Take advantage of any opportunity to pray with others

Accept the invitations offered to pray with others. Ask others to join you for informal prayer. Offer to pray about concerns or problems raised in conversation with others. You don’t have to wait for the prayer group meeting to pray with someone or to pray for their needs. God loves to hear your prayers! Do it informally, simply and briefly on the spot. If the person is not a member of your prayer group, first ask their permission before sharing their problems with your group.

Confidently suggest prayer when problems are faced.

There is nothing too big or too small to bring to God’s attention. Anyone may call their prayer group or their church to prayer when a need is recognised. Breaking off the discussion in a board or business meeting for a season of prayer gives God opportunity to apply divine wisdom to the situation.

Give others a chance to pray

When praying in a group, leave some issues for others to cover. Keep your prayers short and to the point. Long comprehensive prayers are better offered in private.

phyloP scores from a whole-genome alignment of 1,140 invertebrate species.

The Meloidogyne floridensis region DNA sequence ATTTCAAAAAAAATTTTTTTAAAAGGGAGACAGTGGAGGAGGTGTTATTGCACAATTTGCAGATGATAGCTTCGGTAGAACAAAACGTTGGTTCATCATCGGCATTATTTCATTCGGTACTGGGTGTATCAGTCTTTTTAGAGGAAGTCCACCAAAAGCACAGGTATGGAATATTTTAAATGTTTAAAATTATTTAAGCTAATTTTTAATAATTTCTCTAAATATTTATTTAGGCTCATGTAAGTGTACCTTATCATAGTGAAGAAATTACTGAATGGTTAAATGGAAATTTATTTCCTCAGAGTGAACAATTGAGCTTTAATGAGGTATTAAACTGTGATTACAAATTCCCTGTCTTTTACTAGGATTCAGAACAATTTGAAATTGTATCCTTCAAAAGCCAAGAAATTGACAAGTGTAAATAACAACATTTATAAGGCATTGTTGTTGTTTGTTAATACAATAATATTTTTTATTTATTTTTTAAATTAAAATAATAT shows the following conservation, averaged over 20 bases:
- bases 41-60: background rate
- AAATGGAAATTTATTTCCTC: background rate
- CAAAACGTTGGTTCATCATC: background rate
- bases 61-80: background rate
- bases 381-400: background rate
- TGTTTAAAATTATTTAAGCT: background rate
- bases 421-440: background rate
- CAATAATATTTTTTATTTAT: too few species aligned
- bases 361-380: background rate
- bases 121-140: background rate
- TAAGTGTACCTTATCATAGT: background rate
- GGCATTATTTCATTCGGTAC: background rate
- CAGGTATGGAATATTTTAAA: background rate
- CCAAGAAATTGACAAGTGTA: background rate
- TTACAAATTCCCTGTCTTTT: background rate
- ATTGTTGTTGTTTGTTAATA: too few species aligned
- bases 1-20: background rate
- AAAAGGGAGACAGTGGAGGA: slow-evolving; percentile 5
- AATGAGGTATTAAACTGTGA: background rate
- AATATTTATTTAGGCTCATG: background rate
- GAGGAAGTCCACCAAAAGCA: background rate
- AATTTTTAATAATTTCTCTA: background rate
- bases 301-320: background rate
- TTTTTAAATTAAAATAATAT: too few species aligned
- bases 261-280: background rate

Affirm the prayers of other audibly

While in group prayer tell God you agree with the prayers already offered and you affirm and uphold these petitions.

Use the names of other group members in your prayers.

Make an effort to memorise the names of each person in your prayer group. Mention their name as you affirm their prayer in the group.

Treat the prayers of others with respect

Leave the content of your group prayers with the Lord. It is not helpful to carry information shared in prayer away from the group or to air it elsewhere.

Follow through on your prayer promises

If you have promised to pray for someone or something in your prayer group, follow through. If you are likely to forget their request, keep a notebook handy and write requests as you receive them. Give people confidence knowing that their needs will be taken to the Lord by yourself and, if they wish, your prayer group.

Pray specific prayers